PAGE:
The formation of a new “supercontinent” could wipe out humans and all other mammals still alive in 250 million years, researchers have predicted.
Using the first-ever supercomputer climate models of the distant future, scientists from the University of Bristol in the United Kingdom predicted how climate extremes would intensify after the world’s continents merge to form one supercontinent, Pangea Ultima, in around 250 million years.
They found it would be extremely hot, dry and virtually uninhabitable for humans and mammals, who are not evolved to cope with prolonged exposure to excessive heat.
Researchers simulated temperature, wind, rain and humidity trends for the supercontinent and used models of tectonic plate movement, ocean chemistry and biology to calculate carbon dioxide levels.
They found that not only would the formation of Pangea Ultima lead to more regular volcanic eruptions, spewing carbon dioxide into the atmosphere and warming the planet, but the sun would also become brighter, emitting more energy and warming the Earth further, experts noted in the paper, published Monday in the journal Nature Geoscience.
“The newly-emerged supercontinent would effectively create a triple whammy comprising the continentality effect, hotter sun and more CO2 in the atmosphere,” Alexander Farnsworth, senior research associate at the University of Bristol and lead author of the paper, said in a release Monday.
“Widespread temperatures of between 40 to 50 degrees Celsius (104 to 122 degrees Fahrenheit) and even greater daily extremes, compounded by high levels of humidity would ultimately seal our fate. Humans – along with many other species – would expire due to their inability to shed this heat through sweat, cooling their bodies,” Farnsworth added.
The increased heat, Farnsworth noted, would create an environment without food or water sources for mammals.
While there are large uncertainties when making predictions so far into the future, the scientists said that the picture appears “very bleak,” with only around 8% to 16% of land on the supercontinent habitable for mammals.
Carbon dioxide could be double current levels, according to the report, although that calculation was made on the assumption that humans stop burning fossil fuels now, “otherwise we will see those numbers much, much sooner,” Benjamin Mills, a professor of Earth system evolution at the University of Leeds and a report co-author, said in the release.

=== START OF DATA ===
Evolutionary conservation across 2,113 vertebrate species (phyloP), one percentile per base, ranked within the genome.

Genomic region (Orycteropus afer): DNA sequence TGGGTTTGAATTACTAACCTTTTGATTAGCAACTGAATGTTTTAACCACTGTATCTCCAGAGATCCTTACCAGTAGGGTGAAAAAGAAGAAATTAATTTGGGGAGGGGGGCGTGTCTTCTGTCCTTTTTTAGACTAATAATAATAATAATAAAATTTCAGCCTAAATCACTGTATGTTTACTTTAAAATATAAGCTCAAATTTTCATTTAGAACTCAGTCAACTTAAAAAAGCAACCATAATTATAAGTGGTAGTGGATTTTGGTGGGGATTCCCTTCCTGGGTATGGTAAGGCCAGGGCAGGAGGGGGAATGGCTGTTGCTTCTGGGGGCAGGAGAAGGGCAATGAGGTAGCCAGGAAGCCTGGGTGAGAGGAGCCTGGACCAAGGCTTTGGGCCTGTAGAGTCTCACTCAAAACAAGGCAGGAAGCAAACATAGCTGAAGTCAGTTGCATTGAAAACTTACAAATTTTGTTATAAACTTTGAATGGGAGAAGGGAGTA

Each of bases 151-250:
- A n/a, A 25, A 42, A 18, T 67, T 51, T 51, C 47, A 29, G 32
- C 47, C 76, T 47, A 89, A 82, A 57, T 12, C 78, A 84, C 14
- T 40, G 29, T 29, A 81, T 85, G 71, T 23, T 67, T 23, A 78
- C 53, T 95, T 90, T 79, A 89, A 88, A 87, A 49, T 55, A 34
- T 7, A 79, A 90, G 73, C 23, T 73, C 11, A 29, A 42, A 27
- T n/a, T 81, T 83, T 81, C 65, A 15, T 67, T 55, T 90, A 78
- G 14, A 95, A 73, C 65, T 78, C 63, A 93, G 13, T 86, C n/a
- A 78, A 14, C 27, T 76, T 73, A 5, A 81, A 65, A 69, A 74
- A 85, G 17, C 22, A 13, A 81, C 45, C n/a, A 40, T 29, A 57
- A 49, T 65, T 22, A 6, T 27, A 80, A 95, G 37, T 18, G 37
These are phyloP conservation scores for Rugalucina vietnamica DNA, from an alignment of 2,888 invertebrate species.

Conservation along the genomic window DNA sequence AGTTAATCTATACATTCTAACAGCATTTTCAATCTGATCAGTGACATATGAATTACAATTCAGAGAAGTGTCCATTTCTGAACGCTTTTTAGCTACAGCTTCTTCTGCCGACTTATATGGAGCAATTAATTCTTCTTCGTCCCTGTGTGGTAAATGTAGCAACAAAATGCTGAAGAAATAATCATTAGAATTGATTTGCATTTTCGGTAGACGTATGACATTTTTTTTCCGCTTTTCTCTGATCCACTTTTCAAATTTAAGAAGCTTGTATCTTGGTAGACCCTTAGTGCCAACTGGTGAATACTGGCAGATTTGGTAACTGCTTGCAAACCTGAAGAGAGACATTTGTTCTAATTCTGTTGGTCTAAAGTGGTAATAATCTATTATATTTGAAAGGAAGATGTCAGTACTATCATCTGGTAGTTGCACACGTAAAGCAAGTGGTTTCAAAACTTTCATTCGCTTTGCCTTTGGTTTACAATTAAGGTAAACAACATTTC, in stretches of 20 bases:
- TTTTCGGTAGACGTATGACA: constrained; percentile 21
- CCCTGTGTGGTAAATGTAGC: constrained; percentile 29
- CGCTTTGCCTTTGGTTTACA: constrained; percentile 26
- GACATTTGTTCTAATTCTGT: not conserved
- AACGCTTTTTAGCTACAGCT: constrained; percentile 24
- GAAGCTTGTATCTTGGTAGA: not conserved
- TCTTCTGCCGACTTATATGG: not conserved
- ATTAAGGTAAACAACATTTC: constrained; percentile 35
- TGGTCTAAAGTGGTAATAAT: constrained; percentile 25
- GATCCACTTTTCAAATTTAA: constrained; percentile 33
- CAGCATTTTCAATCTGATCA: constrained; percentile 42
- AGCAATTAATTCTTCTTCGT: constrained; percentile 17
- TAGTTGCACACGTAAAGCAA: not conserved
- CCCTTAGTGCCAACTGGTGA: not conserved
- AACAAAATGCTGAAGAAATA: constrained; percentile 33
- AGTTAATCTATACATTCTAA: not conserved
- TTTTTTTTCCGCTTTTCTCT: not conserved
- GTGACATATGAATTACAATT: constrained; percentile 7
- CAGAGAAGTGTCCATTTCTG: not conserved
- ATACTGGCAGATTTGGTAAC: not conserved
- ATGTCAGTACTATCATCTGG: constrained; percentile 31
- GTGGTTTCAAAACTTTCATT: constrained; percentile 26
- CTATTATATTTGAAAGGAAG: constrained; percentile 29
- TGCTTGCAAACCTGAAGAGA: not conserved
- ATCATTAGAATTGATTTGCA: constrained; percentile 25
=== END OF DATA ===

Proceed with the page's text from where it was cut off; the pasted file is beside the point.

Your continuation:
This grim outlook is no excuse for complacency when it comes to tackling today’s climate crisis, the report authors warned. Human-caused climate change is already resulting in millions of deaths around the world every year.
“It is vitally important not to lose sight of our current climate crisis, which is a result of human emissions of greenhouse gases,” co-author Eunice Lo, research fellow in climate change and health at the University of Bristol, said in the release.
“While we are predicting an uninhabitable planet in 250 million years, today we are already experiencing extreme heat that is detrimental to human health. This is why it is crucial to reach net-zero emissions as soon as possible,” Lo added.
Climate change is on course to transform life on Earth, with billions of people and other species due to reach points where they can no longer adapt unless global warming is dramatically slowed, according to a major UN-backed report published last year.
Scientists have warned for decades warming needs to stay below 1.5 degrees Celsius above pre-industrial levels, with the window to cut our reliance on fossil fuels and avoid catastrophic changes that would transform life as we know it rapidly closing.
The last mass extinction occurred some 66 million years ago, when an asteroid slammed into Earth and killed off the dinosaurs and most life on the planet.